the memory used by the node itself
the memory used by instances
amount memory which seems to be in use but cannot be determined why or by which instance; usually this means that the hypervisor has some overhead or that there are other reporting errors
the free node memory
the reserved node memory, which is the amount of free memory needed for N+1 compliance
total disk
free disk
the number of physical cpus on the node
the number of virtual cpus allocated to primary instances
number of primary instances
number of secondary instances
percent of free memory
percent of free disk
ratio of virtual to physical cpus
the dynamic CPU load (if the information is available)
the dynamic memory load (if the information is available)
the dynamic disk load (if the information is available)
the dynamic net load (if the information is available)
-t datafile, –text-data=*datafile*

Backend specification: the name of the file holding node and instance information (if not collecting via RAPI or LUXI). This or one of the other backends must be selected. The option is described in the man page htools(1).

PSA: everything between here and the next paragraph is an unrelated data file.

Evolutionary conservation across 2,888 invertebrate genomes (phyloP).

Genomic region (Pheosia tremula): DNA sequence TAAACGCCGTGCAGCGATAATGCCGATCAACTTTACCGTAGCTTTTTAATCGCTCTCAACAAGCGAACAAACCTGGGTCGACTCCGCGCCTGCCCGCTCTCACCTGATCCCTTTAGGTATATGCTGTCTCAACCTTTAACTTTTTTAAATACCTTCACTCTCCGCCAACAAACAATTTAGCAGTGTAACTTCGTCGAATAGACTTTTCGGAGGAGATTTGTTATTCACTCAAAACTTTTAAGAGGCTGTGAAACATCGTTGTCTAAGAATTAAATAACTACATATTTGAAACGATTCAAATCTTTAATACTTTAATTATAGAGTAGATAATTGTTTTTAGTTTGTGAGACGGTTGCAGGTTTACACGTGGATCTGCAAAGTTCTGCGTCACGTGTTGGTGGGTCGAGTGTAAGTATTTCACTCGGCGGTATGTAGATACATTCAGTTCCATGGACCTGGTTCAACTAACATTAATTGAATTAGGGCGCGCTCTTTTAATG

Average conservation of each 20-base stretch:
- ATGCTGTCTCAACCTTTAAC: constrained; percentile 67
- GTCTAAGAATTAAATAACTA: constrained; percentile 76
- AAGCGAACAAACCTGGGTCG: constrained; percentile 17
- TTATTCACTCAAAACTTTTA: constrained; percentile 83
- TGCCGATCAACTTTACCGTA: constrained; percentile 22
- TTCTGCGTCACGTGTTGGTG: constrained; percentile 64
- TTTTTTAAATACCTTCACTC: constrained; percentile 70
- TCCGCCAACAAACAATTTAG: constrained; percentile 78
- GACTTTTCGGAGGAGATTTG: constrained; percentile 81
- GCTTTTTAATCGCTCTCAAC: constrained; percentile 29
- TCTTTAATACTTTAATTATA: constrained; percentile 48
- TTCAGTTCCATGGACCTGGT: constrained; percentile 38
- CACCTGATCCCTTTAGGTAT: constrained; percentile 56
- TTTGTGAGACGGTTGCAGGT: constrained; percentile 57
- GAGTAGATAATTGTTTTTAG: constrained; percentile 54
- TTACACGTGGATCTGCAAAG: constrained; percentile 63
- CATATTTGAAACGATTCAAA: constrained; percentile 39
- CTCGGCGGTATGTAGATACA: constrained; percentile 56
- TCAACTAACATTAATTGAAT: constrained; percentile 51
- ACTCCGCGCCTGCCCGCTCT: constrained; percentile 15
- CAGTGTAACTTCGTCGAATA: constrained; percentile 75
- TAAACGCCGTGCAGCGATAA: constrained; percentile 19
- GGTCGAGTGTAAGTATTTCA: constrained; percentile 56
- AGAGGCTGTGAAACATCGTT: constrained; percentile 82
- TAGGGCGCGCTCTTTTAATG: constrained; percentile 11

The file should contain text data, line-based, with single empty lines separating sections. The lines themselves are column-based, with the pipe symbol (|) acting as separator.

The first section contains group data, with the following columns:

  • group name
  • group uuid
  • allocation policy
  • tags (separated by comma)
  • networks (UUID’s, separated by comma)

The second sections contains node data, with the following columns:

  • node name
  • node total memory
  • memory used by the node
  • node free memory
  • node total disk
  • node free disk
  • node physical cores
  • offline/role field (Y for offline nodes, N for online non-master nodes, and M for the master node which is always online)
  • group UUID
  • node spindle count
  • node tags
  • exclusive storage value (Y if active, N otherwise)
  • node free spindles
  • virtual CPUs used by the node OS

The third section contains instance data, with the fields:

  • instance name
  • instance memory
  • instance disk size
  • instance vcpus
  • instance status (in Ganeti’s format, e.g. running or ERROR_down)
  • instance auto_balance flag (see man page gnt-instance(8))
  • instance primary node
  • instance secondary node(s), if any